It is being called ‘Freedom Day’ but feels no different compared to last week or last month. Sixty-nine weeks to the day since the imposition of the first lockdown here in March 2020 and the idea of lifting all Covid restrictions is being criticised far and wide. In practice, it looks likely that a number of organisations and business sectors in the UK will maintain many or all of the restrictions that have been in place for over a year now. Supermarket chains will still want us to wear masks, as will the London transport network, and the majority of people are probably going to remain sensibly cautious. They are following the data and not the date! With cases of coronavirus infection rising and hospitalisations also increasing it does nevertheless seem that the success of the vaccination rollout in this country means that at least a smaller proportion of those who contract the virus are becoming seriously unwell and the death rate is thankfully fairly low. Nevertheless, people are still getting ill and we have little knowledge yet about any possible long-term effects of having had Covid, even for those who recover from symptoms relatively quickly. What does seem certain is that a not-insignificant number could be experiencing the impacts of the coronavirus for very many months if not years, and the impacts of that on the health service will be considerable. That makes the predictions of between 100,000 and 200,000 coronavirus cases per day as a result of today’s ‘unlocking’ look very scary indeed.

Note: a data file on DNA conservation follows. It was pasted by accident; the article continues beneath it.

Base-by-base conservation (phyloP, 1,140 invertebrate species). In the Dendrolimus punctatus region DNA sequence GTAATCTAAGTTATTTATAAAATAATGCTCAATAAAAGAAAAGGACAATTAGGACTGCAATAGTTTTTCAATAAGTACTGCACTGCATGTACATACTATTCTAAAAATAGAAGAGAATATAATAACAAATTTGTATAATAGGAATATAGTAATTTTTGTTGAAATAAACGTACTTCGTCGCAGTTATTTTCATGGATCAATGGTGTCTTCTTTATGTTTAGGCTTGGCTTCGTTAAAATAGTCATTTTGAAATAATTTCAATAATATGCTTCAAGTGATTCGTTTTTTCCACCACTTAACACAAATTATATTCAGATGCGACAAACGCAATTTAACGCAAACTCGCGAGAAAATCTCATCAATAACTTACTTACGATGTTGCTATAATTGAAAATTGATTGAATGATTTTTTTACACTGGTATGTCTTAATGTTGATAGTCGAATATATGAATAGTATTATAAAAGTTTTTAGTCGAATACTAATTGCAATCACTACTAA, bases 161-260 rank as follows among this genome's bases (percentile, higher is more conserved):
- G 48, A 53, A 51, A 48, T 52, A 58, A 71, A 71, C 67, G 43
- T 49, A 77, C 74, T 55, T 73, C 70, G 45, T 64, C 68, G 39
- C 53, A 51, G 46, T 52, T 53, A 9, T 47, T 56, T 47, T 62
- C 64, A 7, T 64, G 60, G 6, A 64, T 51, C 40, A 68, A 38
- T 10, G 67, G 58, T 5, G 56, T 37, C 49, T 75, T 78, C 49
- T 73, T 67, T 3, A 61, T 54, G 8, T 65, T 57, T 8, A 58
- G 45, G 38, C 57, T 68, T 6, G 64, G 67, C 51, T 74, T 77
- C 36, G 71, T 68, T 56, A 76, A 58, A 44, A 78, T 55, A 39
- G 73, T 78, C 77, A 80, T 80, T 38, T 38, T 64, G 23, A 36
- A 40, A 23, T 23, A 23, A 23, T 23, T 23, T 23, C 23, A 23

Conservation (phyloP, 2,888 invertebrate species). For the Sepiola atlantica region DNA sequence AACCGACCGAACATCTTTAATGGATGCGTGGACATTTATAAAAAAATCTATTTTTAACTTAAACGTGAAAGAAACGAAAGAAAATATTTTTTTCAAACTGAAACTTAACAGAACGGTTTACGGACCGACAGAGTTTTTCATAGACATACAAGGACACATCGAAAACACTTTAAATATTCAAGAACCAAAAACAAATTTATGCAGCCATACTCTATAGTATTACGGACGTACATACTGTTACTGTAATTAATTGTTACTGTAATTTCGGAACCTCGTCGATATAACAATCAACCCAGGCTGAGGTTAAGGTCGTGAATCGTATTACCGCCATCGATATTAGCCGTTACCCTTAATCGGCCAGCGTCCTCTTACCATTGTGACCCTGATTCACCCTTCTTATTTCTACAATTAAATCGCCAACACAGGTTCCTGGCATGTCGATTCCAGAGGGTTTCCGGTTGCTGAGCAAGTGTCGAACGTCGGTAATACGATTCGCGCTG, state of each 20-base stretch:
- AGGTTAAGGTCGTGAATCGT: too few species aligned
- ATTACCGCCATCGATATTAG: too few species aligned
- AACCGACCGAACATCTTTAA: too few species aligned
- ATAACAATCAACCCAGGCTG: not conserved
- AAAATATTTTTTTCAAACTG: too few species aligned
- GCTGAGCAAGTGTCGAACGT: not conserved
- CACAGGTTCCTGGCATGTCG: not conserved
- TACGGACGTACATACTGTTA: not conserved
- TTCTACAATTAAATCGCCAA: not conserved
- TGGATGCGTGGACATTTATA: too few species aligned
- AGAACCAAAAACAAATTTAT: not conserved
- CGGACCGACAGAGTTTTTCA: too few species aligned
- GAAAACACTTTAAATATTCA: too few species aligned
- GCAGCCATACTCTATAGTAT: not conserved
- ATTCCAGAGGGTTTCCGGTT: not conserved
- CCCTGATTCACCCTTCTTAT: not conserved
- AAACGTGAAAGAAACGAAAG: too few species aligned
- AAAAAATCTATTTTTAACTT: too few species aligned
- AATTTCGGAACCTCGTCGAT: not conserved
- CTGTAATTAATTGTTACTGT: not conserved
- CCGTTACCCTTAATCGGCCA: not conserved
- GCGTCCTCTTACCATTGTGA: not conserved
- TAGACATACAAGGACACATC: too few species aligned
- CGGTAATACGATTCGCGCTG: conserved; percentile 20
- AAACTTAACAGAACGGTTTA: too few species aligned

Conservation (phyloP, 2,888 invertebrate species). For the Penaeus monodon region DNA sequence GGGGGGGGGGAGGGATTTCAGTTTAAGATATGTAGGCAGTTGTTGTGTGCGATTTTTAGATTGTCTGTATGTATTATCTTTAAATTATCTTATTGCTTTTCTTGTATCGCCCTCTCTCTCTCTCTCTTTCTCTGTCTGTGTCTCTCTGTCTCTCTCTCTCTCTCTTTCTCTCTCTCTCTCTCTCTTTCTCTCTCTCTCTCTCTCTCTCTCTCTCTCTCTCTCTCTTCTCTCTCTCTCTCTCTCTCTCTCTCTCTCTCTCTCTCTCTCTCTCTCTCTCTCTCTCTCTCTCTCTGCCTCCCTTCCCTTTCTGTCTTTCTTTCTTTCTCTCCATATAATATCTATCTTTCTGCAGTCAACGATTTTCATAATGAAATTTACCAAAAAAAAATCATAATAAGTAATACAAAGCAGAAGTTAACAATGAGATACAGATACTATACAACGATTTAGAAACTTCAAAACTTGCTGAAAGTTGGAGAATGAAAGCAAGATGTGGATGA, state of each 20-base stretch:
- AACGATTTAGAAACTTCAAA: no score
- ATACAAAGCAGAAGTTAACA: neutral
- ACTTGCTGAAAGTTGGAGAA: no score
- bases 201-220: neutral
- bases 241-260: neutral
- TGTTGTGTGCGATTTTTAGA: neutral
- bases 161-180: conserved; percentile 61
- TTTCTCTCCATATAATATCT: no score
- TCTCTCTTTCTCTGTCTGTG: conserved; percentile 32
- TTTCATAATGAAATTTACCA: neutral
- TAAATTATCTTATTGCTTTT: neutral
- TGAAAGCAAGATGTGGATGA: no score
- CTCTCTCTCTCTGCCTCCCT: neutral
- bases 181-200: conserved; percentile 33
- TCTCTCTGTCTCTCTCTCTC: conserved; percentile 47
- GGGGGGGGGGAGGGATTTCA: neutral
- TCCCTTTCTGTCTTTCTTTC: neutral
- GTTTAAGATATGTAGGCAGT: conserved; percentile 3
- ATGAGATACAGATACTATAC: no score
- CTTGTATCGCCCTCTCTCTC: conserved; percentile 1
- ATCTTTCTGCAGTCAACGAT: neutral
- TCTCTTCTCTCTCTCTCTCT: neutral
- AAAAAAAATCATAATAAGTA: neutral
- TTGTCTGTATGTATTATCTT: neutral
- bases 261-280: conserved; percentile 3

However, with opportunities to meet up and even share hugs with family and friends, with two vaccinations administered and with summer finally here after a miserably cold spring – in great contrast to the lovely weather that made the first months of ‘lockdown 1’ in 2020 bearable – there has been a partial lightening of the pandemic mood for many. This has, however, been tempered in the last week by news of doubly vaccinated friends going down with Covid and the awful devastation and loss of life in Europe resulting from extreme rainfall and flooding. Coupled with record-breaking temperatures and wildfires elsewhere, the list of extreme weather events and the ever-increasing levels of carbon dioxide in the atmosphere make it clear that whatever measure of ‘freedom’ we may – perhaps only temporarily – experience from Covid, there is no freedom in sight from the climate crisis.
4 July 2021: 417.47 ppm
This time last year: 415.43 ppm
10 years ago: 393.73 ppm
Pre-industrial base: 280
Safe level: 350